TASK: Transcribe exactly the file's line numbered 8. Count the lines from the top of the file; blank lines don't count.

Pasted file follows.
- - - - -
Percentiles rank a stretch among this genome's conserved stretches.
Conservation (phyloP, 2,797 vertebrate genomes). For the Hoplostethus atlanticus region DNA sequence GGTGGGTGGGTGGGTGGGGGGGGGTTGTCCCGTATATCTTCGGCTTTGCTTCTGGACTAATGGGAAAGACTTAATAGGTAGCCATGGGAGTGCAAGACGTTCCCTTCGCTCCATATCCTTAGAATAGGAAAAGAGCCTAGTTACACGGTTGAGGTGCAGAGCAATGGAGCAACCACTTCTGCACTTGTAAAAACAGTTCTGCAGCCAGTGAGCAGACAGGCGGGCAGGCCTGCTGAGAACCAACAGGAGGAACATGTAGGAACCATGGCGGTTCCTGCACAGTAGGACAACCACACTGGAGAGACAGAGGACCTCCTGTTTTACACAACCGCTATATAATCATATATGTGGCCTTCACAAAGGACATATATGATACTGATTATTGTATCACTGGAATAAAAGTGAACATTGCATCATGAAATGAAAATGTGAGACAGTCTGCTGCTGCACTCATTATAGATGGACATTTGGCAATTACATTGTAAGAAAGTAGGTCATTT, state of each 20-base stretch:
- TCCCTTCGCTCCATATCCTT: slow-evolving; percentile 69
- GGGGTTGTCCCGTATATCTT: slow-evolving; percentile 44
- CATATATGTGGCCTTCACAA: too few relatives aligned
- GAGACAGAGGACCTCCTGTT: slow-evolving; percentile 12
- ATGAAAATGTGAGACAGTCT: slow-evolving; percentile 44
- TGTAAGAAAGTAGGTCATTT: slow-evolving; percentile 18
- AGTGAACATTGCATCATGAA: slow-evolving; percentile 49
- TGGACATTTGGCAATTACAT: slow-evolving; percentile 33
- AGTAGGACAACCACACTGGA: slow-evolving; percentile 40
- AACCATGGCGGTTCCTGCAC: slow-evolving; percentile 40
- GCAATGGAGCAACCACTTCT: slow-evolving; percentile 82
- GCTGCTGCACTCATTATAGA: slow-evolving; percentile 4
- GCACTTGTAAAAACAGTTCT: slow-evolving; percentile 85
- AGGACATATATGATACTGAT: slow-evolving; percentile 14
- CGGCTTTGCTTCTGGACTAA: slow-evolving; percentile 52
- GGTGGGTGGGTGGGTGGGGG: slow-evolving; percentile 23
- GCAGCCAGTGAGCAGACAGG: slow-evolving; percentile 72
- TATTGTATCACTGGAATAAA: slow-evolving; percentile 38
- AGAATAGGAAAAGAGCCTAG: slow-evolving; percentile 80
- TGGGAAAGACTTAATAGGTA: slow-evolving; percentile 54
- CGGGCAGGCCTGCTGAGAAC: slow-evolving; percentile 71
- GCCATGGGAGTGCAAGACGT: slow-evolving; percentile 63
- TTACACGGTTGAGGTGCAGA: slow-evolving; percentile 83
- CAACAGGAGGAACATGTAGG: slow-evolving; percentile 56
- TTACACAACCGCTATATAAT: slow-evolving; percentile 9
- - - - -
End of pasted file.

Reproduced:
- TGTAAGAAAGTAGGTCATTT: slow-evolving; percentile 18